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Abstract

The Bulletin of the Polish Academy of Sciences: Technical Sciences (Bull.Pol. Ac.: Tech.) is published bimonthly by the Division IV Engineering Sciences of the Polish Academy of Sciences, since the beginning of the existence of the PAS in 1952. The journal is peer‐reviewed and is published both in printed and electronic form. It is established for the publication of original high quality papers from multidisciplinary Engineering sciences with the following topics preferred: Artificial and Computational Intelligence, Biomedical Engineering and Biotechnology, Civil Engineering, Control, Informatics and Robotics, Electronics, Telecommunication and Optoelectronics, Mechanical and Aeronautical Engineering, Thermodynamics, Material Science and Nanotechnology, Power Systems and Power Electronics. Journal Metrics: JCR Impact Factor 2018: 1.361, 5 Year Impact Factor: 1.323, SCImago Journal Rank (SJR) 2017: 0.319, Source Normalized Impact per Paper (SNIP) 2017: 1.005, CiteScore 2017: 1.27, The Polish Ministry of Science and Higher Education 2017: 25 points. Abbreviations/Acronym: Journal citation: Bull. Pol. Ac.: Tech., ISO: Bull. Pol. Acad. Sci.-Tech. Sci., JCR Abbrev: B POL ACAD SCI-TECH Acronym in the Editorial System: BPASTS.
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Abstract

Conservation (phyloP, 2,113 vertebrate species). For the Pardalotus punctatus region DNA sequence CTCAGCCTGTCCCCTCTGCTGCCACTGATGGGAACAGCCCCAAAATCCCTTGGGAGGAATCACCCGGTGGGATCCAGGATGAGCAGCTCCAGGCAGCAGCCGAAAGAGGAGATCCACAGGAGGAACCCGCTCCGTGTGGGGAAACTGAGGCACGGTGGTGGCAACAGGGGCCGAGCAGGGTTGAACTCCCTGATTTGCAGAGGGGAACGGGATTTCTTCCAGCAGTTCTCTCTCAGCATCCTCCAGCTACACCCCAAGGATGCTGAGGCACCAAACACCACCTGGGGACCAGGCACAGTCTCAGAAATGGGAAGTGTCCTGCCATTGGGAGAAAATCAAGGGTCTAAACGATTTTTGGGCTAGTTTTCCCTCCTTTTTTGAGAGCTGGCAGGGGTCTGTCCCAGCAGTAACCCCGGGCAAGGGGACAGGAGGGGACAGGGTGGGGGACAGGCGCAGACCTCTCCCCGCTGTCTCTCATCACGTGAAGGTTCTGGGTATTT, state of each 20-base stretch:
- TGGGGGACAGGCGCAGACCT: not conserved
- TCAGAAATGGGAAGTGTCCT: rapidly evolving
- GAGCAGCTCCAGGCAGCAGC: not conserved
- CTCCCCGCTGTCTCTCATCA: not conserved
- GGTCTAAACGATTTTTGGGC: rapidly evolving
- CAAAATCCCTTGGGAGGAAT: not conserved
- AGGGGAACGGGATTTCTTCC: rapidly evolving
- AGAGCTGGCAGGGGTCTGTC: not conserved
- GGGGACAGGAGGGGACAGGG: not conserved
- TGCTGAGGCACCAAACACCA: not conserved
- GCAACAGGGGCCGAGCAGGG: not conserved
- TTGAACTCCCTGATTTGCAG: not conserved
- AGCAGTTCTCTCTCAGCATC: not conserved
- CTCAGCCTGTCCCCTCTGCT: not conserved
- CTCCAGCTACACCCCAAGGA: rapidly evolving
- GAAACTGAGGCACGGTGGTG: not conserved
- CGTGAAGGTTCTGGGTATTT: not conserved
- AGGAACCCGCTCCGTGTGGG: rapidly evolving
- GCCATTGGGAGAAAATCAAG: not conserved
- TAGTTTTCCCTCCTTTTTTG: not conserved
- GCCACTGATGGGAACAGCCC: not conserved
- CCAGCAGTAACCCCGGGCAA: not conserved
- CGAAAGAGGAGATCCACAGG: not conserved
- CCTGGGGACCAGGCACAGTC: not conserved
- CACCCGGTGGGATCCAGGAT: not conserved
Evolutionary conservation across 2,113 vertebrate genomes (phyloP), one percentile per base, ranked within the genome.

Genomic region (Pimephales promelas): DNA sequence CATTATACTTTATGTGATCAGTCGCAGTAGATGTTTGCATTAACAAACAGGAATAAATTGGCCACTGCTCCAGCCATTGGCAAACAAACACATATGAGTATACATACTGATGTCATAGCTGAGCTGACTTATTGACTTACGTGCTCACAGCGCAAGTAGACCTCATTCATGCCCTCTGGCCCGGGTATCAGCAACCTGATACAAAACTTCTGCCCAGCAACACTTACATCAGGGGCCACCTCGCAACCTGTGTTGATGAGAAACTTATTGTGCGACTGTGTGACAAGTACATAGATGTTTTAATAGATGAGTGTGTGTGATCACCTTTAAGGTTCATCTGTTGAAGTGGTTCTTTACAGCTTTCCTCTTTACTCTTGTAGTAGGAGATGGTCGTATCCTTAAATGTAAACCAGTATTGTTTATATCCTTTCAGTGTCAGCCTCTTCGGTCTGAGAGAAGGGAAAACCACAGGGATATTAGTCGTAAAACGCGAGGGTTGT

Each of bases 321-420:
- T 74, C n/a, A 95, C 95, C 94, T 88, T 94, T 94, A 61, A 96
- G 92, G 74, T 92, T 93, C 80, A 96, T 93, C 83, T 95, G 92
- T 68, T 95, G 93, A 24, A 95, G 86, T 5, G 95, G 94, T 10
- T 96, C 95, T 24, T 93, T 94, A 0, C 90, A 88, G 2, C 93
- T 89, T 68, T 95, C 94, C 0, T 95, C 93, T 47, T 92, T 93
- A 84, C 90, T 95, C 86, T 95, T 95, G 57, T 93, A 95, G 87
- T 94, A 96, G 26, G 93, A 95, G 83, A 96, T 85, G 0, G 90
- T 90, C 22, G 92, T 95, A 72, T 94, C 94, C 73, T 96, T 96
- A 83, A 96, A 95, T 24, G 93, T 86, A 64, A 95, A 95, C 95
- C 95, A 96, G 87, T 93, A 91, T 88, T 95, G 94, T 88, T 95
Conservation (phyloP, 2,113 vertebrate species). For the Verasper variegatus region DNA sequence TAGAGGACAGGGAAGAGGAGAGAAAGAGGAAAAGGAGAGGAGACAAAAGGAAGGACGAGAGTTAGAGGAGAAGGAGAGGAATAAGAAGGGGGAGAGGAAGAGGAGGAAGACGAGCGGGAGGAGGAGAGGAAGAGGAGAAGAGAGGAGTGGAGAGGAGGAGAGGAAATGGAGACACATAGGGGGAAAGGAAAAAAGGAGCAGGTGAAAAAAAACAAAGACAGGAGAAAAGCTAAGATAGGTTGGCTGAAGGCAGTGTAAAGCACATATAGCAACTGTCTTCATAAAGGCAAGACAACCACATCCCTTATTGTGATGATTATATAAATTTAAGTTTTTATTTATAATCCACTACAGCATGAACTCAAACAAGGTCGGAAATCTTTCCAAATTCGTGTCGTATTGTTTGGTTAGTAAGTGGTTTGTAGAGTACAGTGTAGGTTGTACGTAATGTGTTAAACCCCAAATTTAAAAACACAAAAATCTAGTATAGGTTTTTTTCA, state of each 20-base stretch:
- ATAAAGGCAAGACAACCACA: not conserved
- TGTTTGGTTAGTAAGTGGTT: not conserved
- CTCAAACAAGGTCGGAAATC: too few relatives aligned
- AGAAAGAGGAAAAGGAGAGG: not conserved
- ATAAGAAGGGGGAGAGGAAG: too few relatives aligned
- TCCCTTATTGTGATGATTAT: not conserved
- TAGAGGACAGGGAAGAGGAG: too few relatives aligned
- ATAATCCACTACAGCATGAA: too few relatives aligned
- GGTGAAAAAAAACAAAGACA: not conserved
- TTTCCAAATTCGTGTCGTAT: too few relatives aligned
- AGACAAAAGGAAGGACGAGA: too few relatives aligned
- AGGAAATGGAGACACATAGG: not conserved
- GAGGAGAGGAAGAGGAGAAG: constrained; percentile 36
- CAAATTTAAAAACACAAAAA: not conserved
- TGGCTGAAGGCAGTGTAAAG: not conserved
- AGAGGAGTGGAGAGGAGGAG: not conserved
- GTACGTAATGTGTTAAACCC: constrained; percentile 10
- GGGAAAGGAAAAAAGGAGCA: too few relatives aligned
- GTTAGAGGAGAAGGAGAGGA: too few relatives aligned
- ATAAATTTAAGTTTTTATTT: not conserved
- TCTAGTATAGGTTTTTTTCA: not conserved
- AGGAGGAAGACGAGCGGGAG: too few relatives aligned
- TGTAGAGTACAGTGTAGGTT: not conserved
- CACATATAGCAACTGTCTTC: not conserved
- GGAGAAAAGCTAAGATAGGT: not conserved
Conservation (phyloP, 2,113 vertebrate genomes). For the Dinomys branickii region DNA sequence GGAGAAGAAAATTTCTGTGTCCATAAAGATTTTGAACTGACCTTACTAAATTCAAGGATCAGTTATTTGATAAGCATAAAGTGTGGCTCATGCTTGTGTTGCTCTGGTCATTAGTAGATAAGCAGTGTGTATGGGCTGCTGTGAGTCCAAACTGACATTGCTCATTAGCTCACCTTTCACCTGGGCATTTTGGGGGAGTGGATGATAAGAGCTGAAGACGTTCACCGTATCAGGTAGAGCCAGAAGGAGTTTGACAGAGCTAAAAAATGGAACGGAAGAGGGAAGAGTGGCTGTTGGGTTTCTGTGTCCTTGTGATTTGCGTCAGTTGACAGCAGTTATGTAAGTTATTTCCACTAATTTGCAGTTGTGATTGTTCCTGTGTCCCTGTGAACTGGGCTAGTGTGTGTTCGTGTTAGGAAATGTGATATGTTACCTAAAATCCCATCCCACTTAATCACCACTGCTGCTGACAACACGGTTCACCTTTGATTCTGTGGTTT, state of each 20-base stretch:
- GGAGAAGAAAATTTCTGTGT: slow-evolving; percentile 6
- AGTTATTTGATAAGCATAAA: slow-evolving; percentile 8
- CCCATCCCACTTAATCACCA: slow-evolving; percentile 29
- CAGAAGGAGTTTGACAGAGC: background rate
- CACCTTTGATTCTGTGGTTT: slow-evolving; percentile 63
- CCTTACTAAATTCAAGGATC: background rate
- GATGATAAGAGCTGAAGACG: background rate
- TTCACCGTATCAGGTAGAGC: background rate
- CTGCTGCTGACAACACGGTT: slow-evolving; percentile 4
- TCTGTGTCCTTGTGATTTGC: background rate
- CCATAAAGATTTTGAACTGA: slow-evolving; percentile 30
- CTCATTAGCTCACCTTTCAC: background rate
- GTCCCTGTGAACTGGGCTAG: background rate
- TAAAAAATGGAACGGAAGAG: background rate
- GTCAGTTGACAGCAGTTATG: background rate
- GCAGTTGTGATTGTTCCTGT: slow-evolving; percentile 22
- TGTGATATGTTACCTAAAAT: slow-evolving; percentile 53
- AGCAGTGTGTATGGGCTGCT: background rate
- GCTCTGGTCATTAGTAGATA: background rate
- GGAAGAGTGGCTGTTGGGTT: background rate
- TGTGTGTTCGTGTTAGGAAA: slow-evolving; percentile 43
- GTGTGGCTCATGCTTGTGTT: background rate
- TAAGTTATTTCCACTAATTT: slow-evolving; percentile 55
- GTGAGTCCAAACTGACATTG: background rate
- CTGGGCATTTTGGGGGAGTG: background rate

In this paper, crushability of foundry sand particles was studied. Three kinds of in-service silica sands in foundry enterprises selected as the study object, and foundry sand particles were subjected to mechanical load and thermal load during service were analyzed. A set of methods for simulating mechanical load and thermal load by milling and thermal-cold cycling were designed and researched, which were used to characterize the crushability for silica sand particles, the microstructure was observed by SEM. According to the user’s experience in actual application, the crushability of Sand C was the best and then Sand B, the last Sand A. The results indicated that mechanical load, thermal load and thermal-mechanical load can all be used to characterize the crushability of foundry sand particles. Microscopic appearances can qualitatively characterize the crushability of foundry sand particles to a certain extent, combining with the additions and cracks which are observed on the surface.
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